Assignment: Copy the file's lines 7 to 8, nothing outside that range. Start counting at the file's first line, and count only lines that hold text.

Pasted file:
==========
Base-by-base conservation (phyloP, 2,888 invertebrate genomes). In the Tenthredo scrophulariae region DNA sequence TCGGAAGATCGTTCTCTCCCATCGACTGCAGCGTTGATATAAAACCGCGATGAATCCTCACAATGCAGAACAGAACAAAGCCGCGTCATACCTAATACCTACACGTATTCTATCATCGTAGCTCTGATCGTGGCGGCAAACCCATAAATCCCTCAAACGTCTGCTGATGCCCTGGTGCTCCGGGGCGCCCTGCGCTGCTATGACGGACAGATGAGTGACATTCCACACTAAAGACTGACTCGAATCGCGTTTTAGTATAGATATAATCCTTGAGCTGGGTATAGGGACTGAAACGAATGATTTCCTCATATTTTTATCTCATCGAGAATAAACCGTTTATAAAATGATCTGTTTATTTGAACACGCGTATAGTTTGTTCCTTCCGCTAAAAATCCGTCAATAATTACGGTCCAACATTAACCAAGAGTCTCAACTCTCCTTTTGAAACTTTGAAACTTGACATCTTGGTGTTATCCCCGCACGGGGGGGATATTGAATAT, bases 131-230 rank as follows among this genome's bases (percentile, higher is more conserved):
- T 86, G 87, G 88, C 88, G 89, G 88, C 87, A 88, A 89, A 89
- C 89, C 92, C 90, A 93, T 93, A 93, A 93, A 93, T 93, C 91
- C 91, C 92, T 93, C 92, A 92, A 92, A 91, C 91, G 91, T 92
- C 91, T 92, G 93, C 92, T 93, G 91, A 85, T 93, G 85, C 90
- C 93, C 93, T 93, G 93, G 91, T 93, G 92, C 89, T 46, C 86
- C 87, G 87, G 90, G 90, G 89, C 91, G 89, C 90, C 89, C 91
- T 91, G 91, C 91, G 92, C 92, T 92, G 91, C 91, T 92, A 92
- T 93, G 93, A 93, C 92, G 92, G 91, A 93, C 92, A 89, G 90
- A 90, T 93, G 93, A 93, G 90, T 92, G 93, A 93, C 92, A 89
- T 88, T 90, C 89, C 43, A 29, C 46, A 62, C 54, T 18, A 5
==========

- C 87, G 87, G 90, G 90, G 89, C 91, G 89, C 90, C 89, C 91
- T 91, G 91, C 91, G 92, C 92, T 92, G 91, C 91, T 92, A 92